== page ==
Consumer Confidence fell this month for the first time in three months, reflecting Americans' concern for the economy, housing, and the financial system.
The reading isn't much of a surprise given our collective exposure to a near-constant stream of negative news. Before long, the reports become a self-fulfilling prophecy.
Despite falling confidence, however, the housing industry appears to be reviving. Sales of existing homes are on the rise and an increasing number of homes are under contract to sell. And, if these statistics seem out of place, consider the external forces that are accompanying this "down" economy:
- In some markets, home values have plummeted to early-2000 levels
- Government intervention has brought mortgage rates to near-5 percent
- Congress is pledging key support to housing and mortgage markets
These points can't be captured in confidence surveys which, by comparison, ignore facts and focus on Big Picture behavioral questions like "Do you think you'll be better off a year from now?" and "What's your attitude toward buying major household items?". It's useful information for economists, but not so much for home buyers.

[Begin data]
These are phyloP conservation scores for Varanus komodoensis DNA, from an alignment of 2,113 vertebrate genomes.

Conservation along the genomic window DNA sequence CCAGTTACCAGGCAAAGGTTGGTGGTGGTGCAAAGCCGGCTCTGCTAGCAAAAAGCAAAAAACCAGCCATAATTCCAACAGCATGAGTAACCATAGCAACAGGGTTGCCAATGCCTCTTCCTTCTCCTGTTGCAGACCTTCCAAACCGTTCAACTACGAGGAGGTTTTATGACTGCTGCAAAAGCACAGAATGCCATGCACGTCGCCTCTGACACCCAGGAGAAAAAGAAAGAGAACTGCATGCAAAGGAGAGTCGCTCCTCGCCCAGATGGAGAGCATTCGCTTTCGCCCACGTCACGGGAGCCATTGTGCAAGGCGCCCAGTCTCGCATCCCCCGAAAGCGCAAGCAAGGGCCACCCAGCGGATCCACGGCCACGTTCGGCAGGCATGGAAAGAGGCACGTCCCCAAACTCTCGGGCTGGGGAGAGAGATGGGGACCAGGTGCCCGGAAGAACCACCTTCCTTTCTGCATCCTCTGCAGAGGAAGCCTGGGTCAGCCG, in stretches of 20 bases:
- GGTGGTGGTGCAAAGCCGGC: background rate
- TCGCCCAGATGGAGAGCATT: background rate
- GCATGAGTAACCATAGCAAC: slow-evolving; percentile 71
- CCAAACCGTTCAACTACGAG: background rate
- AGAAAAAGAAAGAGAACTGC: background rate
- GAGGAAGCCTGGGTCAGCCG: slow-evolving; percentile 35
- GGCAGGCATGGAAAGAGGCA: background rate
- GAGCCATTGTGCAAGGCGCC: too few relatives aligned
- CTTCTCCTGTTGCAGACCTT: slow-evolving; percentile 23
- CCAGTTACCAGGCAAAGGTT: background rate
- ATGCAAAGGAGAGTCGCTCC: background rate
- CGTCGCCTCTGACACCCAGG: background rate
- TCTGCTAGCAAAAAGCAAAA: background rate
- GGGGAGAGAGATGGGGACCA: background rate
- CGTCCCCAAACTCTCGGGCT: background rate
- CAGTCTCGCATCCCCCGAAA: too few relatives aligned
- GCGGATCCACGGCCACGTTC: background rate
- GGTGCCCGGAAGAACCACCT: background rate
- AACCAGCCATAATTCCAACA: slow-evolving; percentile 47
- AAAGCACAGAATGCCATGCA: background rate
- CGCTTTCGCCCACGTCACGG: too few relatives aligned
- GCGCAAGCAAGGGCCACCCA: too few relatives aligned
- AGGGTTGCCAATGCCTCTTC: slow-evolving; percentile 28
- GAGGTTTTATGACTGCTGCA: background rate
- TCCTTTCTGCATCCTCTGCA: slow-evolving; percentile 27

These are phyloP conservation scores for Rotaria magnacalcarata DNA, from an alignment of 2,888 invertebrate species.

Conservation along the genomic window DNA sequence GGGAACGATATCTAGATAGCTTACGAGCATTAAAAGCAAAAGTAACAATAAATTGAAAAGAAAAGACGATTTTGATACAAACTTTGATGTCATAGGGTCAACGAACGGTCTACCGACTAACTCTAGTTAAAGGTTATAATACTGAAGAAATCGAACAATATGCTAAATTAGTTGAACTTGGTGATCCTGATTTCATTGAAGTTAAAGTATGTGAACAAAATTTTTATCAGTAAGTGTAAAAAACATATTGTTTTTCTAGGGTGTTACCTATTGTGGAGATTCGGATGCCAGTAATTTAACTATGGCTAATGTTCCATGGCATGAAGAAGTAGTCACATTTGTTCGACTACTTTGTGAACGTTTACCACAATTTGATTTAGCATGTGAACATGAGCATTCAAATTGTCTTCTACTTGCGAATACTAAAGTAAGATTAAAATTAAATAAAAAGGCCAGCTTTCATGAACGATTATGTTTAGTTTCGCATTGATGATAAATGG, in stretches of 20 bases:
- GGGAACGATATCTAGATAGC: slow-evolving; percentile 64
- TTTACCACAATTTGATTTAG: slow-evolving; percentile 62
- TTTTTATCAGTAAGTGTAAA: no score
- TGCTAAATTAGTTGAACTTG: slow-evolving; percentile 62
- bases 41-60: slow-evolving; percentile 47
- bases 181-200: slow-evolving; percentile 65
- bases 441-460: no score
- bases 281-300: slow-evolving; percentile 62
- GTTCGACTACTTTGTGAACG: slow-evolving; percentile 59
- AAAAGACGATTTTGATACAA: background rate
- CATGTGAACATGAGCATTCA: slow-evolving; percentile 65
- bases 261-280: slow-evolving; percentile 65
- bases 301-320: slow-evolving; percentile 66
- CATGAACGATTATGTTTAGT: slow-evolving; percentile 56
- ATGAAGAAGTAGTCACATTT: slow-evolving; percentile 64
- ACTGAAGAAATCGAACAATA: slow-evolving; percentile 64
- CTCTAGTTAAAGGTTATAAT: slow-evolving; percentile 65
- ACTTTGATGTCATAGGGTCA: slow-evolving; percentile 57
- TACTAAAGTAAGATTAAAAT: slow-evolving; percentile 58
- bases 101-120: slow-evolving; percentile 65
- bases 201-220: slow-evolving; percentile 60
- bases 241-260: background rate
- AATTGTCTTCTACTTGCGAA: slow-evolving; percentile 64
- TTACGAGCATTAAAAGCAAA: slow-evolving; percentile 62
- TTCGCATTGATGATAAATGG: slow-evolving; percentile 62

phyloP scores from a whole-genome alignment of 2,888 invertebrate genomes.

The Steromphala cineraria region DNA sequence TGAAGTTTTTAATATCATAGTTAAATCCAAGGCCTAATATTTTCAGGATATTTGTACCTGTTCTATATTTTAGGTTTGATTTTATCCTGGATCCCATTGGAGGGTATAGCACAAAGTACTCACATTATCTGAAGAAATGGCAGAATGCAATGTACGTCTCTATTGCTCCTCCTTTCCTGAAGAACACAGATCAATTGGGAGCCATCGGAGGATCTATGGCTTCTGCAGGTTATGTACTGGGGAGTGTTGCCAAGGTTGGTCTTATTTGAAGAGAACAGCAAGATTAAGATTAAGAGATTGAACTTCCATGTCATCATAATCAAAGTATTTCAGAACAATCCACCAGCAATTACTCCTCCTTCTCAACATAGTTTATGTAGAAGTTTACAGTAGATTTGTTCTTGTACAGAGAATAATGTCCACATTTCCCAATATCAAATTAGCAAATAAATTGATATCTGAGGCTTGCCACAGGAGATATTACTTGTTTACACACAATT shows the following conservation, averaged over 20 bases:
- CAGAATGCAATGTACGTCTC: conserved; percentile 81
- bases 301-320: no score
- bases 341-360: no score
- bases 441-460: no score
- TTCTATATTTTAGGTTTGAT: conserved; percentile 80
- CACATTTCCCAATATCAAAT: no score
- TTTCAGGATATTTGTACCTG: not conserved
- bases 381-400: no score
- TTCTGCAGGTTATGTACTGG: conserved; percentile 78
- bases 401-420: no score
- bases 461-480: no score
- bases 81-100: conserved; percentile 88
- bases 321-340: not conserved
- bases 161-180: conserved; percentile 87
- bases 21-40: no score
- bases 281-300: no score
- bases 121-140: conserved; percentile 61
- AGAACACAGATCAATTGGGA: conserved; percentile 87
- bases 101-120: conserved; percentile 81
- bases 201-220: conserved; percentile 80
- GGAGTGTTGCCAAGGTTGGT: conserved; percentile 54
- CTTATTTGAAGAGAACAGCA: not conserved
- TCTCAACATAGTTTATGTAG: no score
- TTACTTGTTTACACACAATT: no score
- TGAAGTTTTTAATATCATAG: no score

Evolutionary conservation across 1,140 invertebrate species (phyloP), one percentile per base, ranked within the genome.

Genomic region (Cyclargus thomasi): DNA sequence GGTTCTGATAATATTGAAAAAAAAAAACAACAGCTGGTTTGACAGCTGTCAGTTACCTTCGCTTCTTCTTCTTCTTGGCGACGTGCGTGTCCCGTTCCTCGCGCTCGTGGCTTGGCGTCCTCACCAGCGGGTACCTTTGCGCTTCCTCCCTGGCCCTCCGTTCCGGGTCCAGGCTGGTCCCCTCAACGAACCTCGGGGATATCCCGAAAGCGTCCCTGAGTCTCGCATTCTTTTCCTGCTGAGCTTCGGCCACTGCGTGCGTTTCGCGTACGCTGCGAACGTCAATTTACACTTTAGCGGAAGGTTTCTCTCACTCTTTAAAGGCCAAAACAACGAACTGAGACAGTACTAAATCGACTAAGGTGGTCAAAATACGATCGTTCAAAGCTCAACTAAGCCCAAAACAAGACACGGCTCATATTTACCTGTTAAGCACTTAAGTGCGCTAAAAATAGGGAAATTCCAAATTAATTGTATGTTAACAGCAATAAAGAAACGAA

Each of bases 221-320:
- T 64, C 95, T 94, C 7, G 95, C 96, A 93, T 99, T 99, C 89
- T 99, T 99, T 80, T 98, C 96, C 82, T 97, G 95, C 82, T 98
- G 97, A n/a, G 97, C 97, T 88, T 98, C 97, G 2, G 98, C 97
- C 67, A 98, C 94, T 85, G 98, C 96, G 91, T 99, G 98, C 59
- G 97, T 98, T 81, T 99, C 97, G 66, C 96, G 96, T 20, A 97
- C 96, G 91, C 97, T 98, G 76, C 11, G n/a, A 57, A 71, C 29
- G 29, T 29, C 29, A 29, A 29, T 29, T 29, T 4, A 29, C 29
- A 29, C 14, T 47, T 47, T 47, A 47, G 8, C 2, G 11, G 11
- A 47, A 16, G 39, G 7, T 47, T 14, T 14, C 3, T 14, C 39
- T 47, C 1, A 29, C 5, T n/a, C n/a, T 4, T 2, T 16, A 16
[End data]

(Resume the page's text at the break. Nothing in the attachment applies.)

Anecdotally, a lot of the country's housing markets have already started their recovery. Couple that with the natural momentum of Spring Buying and the stimulus package's proposed first-time home buyer tax credit and you can clearly see the disconnect.
Just because confidence is down doesn't mean that home prices will be, too.